Central banks have increased their allocation to mortgage-backed securities.
Central banks are ramping up their risk taking.
The days of plain old bonds and gold are over as central banks bet some of their trillions of dollars of foreign reserves on mortgage-backed securities, corporate debt, equities and emerging-market debt.
“Central bank reserve managers typically wake up in the morning figuring out how to avoid losing money,” said Alex Millar, head of EMEA sovereign and institutional sales at Invesco Ltd. But now, "the requirement for return is creeping up.”
Government-backed agencies have traditionally focused on preserving capital. However, with some government-bond yields having slumped below zero, generating a return has become a bigger priority, according to a survey of 62 central banks carried out by Invesco.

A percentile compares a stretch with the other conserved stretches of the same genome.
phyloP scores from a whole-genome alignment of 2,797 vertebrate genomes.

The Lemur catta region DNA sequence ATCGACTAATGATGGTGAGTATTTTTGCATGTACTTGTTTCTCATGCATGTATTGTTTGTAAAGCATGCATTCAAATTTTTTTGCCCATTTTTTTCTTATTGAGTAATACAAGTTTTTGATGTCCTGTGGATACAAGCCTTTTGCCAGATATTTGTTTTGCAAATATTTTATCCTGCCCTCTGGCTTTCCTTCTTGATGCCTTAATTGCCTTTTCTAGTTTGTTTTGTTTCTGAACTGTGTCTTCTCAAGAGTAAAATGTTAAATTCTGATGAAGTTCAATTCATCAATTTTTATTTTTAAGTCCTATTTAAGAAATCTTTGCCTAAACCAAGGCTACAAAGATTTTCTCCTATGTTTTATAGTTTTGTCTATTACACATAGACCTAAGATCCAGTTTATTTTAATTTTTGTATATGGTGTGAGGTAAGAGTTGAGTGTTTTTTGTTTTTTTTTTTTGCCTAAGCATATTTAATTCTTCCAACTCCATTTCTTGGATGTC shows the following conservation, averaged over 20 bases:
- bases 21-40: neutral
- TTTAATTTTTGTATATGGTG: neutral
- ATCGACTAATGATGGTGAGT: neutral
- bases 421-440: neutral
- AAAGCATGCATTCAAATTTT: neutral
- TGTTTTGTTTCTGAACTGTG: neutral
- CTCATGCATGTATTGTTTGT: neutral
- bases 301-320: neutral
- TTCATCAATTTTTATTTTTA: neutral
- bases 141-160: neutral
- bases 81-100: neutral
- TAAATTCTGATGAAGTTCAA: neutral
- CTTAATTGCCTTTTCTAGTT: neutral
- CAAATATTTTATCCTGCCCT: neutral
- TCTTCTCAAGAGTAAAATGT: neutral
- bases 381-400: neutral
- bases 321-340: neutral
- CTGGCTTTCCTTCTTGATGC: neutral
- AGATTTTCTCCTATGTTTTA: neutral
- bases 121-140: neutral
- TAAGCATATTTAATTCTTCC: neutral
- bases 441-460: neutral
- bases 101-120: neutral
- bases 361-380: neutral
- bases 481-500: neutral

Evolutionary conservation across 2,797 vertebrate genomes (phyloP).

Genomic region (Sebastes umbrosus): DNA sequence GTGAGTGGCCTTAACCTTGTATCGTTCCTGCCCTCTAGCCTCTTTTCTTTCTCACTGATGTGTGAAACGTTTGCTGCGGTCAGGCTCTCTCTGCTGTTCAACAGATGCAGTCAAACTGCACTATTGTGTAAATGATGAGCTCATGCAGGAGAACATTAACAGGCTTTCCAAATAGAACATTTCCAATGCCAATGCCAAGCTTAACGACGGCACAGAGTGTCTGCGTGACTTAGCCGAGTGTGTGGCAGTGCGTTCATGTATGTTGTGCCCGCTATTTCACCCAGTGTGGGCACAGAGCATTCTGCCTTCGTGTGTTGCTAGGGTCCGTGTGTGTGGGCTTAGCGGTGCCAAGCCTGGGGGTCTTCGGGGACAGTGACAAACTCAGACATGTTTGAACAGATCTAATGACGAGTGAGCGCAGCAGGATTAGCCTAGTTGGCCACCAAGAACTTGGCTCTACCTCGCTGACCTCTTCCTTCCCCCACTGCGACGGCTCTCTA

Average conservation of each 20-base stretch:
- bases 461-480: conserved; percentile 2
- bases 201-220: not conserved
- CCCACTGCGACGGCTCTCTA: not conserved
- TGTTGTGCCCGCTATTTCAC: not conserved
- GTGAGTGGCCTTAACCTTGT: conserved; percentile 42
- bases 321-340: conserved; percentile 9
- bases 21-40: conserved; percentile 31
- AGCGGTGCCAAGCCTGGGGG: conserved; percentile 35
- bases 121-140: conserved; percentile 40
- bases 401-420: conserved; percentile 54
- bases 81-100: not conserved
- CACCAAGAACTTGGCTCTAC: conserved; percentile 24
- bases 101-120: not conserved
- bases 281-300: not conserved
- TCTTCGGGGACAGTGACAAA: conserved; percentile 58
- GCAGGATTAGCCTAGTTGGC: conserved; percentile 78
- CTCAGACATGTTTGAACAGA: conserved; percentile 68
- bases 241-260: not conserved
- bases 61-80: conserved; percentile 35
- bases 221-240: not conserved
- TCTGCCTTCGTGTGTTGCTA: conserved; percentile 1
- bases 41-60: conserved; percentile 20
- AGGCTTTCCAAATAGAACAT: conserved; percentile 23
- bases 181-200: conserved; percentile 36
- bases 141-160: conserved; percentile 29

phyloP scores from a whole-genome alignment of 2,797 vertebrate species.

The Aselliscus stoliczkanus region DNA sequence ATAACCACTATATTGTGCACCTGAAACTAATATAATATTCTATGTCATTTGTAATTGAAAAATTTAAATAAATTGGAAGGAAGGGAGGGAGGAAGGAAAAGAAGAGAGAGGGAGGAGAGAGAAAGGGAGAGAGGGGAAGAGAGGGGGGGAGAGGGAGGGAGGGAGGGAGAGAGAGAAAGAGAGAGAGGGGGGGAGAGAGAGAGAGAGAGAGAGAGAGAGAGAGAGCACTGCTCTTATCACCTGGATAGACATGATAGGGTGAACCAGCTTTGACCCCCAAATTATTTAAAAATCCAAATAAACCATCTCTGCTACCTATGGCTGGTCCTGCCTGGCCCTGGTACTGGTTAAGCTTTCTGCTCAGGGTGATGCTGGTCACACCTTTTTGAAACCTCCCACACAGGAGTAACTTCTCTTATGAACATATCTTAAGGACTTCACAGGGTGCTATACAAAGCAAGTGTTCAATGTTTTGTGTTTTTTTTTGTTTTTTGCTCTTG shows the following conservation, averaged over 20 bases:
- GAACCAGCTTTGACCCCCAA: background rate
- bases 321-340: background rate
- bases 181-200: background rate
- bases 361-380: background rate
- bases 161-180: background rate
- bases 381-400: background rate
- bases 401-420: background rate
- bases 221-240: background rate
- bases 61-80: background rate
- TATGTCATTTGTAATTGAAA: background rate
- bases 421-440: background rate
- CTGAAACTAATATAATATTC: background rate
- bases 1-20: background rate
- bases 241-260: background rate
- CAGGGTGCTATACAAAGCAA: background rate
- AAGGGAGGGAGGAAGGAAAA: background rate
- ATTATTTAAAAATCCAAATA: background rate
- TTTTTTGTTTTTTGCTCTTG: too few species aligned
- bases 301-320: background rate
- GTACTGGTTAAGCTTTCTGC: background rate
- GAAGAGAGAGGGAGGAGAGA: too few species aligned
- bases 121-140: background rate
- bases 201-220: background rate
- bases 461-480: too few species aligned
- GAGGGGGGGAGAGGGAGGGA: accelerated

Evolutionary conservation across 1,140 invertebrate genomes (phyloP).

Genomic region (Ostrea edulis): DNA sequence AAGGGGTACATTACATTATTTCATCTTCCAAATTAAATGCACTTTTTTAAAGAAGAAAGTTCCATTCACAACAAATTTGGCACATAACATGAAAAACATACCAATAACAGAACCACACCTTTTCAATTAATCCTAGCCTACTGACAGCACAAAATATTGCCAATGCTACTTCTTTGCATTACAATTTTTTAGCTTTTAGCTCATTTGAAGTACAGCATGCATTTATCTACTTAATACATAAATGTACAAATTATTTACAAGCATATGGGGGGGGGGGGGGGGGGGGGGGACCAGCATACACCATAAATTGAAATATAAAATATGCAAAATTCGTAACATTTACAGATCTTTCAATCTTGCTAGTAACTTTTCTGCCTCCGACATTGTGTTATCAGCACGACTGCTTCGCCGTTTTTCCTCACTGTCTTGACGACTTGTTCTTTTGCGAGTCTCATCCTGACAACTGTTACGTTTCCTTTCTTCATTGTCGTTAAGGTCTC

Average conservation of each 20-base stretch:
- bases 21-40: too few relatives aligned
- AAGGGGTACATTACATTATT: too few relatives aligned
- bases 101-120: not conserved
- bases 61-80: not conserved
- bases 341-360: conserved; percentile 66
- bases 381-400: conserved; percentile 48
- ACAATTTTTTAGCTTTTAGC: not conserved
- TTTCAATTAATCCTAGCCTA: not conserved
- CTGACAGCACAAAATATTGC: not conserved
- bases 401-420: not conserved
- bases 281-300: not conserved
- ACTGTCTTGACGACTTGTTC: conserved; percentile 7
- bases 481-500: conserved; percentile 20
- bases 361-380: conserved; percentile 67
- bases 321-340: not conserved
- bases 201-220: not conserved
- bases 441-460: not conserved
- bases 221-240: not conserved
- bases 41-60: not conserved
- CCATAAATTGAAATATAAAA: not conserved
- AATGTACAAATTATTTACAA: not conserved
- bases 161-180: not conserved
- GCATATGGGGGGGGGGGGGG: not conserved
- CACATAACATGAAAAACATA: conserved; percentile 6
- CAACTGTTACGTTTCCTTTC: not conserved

Central banks have earmarked an average of about 14 per cent of their assets for non-traditional investments, the survey showed.
“They’ve had to look for asset classes outside of their traditional comfort zone,” Millar said. “They’re beefing up their risk-management capabilities, their understanding of asset classes, having to educate their board on why they need to do that.”
Central banks are also refocusing their reserves away from euros in favour of dollars and other currencies. Holding foreign currencies isn’t risk-free because it exposes central banks to depreciation risk and volatility.